James Hodgkin: Library Services Manager
How long have you worked at the NHM?
What were you doing before you came here?
My first library job was at SOAS (School of Oriental and African Studies) which was a fascinating mix of nationalities and subjects. That persuaded me to be a librarian so I got a qualification from Loughborough University. My job before NHM was at Oxford University, English Faculty Library. Oxford was a wonderful place to work and live, but I don’t remember getting paid very much. I guess you were privileged to work there and competition for jobs was huge.
What does your average day look like?
I don’t have average days anymore. Since I became a “manager”, anything can be thrown at me and the day job will be working on various projects. This is really interesting and pushes me to keep learning. It is not the usual museum library because of the quantity and quality of the NHM’s scientific research. We are undoubtedly playing catch up but the areas we are developing have far more in common with the university sector. I look after customer services and this also means our external users. We have been getting busier over the last 5 years which is great and it is fascinating to see the variety of visitors from all over the world coming to use our unique collections. We are regarded as a national collection as well as a local library supporting NHM research – this can be a tricky balance to maintain!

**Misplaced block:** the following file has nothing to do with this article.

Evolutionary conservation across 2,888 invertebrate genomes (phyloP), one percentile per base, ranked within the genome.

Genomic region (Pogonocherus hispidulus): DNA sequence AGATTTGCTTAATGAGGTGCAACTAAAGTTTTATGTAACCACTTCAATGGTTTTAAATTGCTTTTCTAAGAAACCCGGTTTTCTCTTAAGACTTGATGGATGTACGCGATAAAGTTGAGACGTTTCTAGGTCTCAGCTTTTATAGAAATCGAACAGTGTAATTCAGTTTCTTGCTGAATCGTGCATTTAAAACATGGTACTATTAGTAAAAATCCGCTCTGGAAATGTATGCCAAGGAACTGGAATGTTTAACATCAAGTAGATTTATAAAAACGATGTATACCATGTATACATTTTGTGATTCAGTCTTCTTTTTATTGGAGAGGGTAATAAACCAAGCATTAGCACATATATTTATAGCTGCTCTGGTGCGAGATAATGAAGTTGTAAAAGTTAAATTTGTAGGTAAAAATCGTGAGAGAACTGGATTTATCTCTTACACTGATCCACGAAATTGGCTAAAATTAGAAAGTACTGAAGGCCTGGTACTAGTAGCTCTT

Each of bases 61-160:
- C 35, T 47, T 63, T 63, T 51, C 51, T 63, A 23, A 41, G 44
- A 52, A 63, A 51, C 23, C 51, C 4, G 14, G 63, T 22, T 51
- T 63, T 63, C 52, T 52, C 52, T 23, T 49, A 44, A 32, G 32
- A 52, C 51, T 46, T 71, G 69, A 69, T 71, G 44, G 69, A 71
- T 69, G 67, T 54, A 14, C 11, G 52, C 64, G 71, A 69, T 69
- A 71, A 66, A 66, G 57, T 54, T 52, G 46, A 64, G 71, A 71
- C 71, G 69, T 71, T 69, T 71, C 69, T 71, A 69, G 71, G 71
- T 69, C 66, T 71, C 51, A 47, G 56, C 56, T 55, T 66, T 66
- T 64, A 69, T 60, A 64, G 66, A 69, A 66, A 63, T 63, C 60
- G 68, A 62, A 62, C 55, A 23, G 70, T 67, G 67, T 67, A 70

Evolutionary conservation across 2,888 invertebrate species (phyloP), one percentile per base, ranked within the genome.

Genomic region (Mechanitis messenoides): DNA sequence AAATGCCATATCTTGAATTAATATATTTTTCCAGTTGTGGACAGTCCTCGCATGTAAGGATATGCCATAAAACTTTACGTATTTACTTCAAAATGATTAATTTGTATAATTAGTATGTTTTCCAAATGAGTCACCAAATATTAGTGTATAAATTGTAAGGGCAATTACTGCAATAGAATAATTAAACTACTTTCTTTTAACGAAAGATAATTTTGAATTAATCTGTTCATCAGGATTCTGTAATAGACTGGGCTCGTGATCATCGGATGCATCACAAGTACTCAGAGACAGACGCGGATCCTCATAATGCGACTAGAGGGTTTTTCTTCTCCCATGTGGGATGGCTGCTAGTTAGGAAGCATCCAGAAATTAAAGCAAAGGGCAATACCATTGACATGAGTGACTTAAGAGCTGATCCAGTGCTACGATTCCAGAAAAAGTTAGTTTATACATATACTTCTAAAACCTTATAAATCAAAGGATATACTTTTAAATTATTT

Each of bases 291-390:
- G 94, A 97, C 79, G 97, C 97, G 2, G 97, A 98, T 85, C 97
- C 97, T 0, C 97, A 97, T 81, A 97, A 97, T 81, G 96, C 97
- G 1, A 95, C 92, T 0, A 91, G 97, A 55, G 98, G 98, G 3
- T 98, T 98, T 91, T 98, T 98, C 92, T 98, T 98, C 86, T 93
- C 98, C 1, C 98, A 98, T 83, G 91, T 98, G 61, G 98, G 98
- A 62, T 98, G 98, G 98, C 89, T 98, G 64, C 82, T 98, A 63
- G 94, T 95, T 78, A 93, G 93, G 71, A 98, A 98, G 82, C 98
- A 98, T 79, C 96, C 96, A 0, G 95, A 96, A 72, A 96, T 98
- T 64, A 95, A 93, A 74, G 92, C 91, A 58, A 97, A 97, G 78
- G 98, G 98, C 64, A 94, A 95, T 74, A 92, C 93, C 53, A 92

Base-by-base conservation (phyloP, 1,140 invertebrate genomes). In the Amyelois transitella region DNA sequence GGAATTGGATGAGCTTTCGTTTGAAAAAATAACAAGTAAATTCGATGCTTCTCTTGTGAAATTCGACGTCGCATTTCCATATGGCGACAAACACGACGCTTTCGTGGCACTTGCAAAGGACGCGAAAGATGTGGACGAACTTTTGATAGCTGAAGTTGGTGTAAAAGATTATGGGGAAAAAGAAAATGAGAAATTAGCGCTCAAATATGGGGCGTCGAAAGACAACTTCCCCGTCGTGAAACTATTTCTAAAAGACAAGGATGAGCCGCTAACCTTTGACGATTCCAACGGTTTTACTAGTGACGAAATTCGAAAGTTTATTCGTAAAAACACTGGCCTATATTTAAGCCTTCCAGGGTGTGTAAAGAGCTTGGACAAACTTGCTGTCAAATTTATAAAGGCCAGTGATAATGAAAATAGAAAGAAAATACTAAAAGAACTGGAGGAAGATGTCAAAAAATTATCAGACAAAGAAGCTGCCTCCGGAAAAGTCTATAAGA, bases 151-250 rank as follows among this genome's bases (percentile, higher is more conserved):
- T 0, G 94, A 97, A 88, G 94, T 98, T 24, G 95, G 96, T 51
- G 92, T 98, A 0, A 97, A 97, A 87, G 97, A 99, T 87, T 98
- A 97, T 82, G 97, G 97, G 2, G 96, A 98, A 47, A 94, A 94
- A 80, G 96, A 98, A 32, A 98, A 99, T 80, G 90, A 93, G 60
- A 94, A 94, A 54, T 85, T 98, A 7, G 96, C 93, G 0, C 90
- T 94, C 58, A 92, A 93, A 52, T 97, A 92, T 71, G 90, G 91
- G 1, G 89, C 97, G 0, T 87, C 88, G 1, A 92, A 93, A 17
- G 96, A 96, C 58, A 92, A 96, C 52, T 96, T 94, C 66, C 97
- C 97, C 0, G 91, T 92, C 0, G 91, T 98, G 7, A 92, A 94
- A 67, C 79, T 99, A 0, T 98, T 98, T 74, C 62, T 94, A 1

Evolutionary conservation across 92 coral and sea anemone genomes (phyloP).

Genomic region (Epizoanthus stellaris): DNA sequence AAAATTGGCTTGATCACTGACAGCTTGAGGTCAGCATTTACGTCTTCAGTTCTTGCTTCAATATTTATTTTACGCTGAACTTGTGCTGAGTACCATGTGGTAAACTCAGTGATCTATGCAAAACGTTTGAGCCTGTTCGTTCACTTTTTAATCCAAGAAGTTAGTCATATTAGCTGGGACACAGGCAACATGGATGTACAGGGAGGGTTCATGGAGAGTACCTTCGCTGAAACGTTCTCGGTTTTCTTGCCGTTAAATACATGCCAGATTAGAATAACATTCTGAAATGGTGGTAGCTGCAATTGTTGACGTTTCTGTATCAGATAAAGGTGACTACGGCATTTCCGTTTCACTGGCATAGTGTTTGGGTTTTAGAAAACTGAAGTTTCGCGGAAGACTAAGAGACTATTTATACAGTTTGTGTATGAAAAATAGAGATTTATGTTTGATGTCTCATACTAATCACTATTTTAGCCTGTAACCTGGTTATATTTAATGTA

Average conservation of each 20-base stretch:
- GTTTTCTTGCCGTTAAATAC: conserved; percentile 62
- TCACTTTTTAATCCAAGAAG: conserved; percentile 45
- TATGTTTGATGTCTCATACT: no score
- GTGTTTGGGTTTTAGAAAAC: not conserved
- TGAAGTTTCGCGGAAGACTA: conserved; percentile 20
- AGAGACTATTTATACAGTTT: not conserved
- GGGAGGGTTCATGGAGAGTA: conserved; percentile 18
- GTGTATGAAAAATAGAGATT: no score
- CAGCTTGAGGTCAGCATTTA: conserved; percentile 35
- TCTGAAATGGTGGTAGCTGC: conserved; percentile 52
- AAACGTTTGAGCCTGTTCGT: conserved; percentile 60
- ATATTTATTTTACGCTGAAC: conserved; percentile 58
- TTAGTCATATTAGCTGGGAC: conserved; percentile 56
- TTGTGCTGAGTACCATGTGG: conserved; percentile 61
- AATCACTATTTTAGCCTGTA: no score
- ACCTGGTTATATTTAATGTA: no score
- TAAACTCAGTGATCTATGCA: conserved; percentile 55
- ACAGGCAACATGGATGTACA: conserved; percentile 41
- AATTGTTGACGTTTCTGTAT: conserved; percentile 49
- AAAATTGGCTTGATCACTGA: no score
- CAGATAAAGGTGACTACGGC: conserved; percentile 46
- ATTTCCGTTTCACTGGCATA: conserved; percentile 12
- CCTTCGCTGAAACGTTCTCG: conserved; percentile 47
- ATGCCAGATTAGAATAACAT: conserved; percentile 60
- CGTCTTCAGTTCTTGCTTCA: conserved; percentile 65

If you had to pick one favourite from the L&A collections what would it be?
I don’t really have much to do with the collections anymore which is a shame so all my favourites will come from my time as an Earth Sciences Librarian. I have a soft spot for William Buckland: a fascinating and slightly bonkers contradiction of a man whose work supported the theory of a biblical flood but was also quite ground breaking in hinting at modern developments in geology and palaeontology. Check out the background image on our twitter page – a beautiful fold-out from Geology and Mineralogy Considered with Reference to Natural Theology (1836).
Do you have a favourite place or object on display in the Museum?
Place = Top of the main staircase next to the Giant Sequoia. Object = I love some of the retro galleries like Human Biology. It was a totally different way of designing museum galleries (no specimens!). I think we are moving towards more science and collections on public display which is great. The Polar Bear is my favourite object – huge paws.
If you had to spend the rest of your life as an animal, what would it be and why?
A duck. I love being on or around rivers and canals, they can walk, swim and fly plus they are smart enough to be tame and get fed by humans. Am I also allowed to say they taste good?